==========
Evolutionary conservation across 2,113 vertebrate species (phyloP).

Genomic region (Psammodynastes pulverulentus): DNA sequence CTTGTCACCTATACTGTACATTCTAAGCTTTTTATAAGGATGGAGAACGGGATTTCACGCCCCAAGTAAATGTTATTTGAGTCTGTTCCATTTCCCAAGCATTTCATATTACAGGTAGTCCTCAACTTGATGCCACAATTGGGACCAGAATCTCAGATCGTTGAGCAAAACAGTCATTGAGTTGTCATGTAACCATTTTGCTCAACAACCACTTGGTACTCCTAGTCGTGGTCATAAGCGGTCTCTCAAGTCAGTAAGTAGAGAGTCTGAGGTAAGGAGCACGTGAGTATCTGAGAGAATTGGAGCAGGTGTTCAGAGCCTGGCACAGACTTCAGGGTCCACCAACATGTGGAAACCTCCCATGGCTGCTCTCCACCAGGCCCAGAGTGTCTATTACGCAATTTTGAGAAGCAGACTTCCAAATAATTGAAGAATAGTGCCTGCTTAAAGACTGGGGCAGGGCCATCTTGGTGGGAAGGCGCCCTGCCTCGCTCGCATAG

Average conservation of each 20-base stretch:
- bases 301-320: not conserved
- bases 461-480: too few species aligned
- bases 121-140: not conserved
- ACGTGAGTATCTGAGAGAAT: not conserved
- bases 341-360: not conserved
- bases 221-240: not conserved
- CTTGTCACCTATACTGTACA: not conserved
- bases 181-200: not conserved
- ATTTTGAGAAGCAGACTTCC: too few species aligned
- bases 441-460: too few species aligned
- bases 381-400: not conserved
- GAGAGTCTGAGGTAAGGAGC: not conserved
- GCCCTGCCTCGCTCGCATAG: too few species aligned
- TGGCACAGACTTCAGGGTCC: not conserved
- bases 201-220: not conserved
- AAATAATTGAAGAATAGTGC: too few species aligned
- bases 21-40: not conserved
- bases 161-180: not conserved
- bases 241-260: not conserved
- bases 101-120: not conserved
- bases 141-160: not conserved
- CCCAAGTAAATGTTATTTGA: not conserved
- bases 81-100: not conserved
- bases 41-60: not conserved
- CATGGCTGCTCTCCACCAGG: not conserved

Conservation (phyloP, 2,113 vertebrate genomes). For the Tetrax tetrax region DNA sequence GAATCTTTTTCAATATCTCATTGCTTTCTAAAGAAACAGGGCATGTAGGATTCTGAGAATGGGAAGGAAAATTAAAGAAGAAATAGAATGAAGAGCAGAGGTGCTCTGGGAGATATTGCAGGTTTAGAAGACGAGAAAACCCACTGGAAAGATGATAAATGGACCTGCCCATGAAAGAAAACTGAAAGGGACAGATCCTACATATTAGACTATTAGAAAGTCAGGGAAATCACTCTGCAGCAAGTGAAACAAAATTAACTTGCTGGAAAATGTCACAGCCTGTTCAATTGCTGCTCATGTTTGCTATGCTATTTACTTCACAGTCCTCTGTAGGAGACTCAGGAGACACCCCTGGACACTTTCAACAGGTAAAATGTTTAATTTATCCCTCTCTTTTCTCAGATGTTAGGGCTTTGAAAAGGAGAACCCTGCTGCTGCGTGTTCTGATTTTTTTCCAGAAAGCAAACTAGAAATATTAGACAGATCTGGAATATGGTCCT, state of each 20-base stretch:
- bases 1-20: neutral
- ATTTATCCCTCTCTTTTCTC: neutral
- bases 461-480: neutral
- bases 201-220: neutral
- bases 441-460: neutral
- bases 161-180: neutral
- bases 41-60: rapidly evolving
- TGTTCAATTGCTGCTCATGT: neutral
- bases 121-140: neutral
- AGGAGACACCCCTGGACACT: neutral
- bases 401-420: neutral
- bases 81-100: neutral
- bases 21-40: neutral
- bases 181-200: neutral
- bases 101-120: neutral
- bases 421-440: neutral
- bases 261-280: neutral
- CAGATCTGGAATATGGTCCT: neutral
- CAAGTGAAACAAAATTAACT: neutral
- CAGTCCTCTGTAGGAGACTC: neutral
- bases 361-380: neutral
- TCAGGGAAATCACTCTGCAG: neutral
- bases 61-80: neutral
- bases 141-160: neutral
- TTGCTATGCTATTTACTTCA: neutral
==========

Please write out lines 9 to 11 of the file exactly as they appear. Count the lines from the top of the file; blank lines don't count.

- bases 221-240: not conserved
- CTTGTCACCTATACTGTACA: not conserved
- bases 181-200: not conserved